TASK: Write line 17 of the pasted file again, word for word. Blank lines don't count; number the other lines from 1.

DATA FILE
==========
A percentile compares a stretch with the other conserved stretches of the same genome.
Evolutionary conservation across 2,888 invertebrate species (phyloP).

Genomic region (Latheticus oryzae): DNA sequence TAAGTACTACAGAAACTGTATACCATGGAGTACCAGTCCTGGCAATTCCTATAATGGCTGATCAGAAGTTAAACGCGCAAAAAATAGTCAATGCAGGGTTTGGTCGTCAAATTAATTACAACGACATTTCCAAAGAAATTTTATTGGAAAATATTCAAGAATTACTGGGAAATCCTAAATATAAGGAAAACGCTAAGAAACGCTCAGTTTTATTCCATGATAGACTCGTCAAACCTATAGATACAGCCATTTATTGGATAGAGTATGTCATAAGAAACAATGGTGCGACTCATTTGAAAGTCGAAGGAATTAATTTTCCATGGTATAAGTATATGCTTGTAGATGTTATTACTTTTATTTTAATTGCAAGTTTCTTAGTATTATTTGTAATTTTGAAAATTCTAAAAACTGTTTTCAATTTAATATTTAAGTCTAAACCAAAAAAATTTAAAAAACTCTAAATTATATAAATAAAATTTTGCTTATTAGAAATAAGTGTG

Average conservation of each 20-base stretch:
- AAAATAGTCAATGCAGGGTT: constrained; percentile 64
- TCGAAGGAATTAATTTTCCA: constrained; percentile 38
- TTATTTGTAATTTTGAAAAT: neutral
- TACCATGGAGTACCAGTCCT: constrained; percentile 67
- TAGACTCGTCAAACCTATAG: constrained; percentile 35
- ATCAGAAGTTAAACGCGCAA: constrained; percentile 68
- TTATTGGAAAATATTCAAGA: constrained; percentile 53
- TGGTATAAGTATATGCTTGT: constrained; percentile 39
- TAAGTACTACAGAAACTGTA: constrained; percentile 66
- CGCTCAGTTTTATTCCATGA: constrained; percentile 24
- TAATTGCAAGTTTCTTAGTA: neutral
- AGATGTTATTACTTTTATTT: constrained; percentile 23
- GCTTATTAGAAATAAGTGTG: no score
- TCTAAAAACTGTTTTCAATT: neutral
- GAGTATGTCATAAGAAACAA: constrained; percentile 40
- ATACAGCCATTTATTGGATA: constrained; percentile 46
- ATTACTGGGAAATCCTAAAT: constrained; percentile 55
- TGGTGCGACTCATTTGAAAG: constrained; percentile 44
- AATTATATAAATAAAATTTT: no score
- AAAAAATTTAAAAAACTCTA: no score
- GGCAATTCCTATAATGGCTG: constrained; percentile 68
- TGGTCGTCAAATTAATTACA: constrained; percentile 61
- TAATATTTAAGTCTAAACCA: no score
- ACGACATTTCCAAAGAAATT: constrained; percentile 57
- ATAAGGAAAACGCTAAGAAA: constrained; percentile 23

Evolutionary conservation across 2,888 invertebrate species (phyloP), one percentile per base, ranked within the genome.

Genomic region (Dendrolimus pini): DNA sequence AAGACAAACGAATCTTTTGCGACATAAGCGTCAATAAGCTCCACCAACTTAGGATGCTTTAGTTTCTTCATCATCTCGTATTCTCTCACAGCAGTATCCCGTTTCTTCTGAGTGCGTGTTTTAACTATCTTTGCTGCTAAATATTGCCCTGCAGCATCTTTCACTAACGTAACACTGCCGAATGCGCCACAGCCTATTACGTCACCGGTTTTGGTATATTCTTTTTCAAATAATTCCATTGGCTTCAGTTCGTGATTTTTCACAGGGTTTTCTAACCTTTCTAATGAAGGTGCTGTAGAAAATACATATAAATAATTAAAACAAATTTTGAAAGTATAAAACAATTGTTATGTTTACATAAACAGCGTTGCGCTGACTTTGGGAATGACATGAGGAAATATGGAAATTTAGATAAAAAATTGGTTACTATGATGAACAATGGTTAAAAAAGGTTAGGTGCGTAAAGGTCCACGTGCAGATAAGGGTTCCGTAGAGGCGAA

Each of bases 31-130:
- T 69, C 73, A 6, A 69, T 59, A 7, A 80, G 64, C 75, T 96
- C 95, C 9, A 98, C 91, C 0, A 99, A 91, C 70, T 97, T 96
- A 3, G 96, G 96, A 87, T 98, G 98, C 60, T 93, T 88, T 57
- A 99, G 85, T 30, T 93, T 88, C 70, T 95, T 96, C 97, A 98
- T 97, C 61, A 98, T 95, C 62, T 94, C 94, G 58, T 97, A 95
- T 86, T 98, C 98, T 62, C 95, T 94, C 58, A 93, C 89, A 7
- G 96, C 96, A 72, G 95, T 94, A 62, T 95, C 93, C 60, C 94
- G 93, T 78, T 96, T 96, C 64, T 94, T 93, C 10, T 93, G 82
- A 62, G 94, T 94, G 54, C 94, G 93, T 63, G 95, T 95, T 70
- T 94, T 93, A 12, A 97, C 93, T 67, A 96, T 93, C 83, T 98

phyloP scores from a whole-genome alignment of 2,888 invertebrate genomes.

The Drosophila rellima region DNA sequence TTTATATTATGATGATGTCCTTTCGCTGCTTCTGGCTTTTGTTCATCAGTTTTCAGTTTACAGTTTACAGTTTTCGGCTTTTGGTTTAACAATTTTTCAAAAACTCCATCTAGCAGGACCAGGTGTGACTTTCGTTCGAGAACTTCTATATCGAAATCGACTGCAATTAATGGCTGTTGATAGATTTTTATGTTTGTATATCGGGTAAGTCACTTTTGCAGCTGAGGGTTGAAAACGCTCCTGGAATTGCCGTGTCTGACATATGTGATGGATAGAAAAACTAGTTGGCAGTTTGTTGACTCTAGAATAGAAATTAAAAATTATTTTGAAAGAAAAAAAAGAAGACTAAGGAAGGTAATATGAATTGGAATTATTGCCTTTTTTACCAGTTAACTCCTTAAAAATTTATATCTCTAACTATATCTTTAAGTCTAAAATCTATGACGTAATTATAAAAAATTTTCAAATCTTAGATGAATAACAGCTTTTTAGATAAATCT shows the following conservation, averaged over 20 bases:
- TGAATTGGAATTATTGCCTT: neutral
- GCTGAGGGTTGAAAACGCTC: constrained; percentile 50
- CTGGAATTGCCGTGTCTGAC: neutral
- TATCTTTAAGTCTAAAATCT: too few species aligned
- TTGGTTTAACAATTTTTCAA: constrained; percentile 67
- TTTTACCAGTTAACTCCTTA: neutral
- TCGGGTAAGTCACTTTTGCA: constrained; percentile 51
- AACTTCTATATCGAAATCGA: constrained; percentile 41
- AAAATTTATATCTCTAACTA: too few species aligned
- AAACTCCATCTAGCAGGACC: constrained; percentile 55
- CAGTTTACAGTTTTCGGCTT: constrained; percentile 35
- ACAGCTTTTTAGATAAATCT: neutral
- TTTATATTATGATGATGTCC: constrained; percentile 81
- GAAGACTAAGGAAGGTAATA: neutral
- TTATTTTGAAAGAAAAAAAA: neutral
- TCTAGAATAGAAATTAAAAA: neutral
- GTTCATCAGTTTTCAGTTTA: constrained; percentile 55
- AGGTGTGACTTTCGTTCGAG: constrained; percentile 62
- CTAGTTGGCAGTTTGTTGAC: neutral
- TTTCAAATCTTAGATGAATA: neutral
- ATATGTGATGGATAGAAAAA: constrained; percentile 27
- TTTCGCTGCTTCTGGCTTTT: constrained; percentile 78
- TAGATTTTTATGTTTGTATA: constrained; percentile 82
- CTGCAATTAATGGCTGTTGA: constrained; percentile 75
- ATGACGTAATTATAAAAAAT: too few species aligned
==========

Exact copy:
- GCTTATTAGAAATAAGTGTG: no score